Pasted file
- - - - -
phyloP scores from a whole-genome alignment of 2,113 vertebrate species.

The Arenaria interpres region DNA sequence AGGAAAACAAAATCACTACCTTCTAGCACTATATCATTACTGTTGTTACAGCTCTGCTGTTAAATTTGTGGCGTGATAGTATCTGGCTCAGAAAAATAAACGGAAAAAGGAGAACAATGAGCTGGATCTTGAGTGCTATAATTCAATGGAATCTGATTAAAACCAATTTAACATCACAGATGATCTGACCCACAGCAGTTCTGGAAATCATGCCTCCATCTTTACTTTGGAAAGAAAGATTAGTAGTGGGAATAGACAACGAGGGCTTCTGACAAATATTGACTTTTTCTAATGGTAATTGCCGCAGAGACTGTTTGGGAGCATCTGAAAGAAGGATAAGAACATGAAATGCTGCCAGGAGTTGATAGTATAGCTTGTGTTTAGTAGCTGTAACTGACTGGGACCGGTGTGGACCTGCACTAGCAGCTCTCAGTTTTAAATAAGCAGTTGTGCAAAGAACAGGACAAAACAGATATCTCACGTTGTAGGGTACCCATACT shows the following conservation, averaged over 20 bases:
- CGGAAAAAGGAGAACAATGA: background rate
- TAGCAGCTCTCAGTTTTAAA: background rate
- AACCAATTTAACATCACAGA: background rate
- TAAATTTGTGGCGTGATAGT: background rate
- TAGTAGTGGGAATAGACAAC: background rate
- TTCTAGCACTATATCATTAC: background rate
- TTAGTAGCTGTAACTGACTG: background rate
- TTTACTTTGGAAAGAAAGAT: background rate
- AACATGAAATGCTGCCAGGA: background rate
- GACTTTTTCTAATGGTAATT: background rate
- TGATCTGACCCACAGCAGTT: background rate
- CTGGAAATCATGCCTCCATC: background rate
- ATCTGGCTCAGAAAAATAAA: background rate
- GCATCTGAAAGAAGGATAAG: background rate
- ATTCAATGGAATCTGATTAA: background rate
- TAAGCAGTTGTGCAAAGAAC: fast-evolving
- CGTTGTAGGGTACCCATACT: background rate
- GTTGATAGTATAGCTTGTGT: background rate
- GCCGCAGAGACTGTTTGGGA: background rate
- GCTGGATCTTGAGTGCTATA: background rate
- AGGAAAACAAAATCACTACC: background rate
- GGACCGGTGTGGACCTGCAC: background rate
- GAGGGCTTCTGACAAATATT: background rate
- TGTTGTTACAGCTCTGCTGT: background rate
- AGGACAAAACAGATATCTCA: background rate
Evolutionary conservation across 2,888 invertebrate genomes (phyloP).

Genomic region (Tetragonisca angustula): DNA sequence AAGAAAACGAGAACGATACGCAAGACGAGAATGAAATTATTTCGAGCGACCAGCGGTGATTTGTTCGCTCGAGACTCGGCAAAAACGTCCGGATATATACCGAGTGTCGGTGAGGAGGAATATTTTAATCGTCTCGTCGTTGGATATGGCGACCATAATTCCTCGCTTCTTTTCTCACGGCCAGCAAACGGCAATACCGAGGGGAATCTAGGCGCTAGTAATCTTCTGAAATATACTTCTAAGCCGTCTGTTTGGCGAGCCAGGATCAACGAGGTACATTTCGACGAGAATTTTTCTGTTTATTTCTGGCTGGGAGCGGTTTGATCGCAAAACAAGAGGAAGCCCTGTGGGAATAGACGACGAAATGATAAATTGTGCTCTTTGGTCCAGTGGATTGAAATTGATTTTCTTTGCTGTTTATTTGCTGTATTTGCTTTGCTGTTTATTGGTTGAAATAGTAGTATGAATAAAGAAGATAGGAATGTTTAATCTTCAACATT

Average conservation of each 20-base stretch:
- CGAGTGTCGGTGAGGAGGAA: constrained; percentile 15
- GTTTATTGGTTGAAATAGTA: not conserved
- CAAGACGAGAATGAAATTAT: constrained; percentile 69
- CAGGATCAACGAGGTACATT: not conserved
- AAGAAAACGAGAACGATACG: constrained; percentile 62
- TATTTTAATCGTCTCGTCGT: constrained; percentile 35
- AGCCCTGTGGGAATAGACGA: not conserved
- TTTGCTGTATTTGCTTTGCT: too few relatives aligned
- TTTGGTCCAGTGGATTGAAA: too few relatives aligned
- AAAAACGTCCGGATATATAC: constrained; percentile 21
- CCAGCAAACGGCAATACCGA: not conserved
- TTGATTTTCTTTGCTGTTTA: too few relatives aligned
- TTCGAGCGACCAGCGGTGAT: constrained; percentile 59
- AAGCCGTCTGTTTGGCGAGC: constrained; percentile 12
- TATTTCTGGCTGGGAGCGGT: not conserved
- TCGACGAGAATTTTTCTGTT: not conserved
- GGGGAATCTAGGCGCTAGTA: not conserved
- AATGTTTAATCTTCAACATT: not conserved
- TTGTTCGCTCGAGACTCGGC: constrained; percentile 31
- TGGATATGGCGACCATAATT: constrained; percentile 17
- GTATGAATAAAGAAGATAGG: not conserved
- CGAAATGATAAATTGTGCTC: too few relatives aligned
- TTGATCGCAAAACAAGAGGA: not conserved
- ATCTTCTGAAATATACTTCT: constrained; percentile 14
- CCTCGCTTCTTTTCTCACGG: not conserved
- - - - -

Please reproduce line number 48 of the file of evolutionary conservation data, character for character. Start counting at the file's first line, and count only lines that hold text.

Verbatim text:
- AATGTTTAATCTTCAACATT: not conserved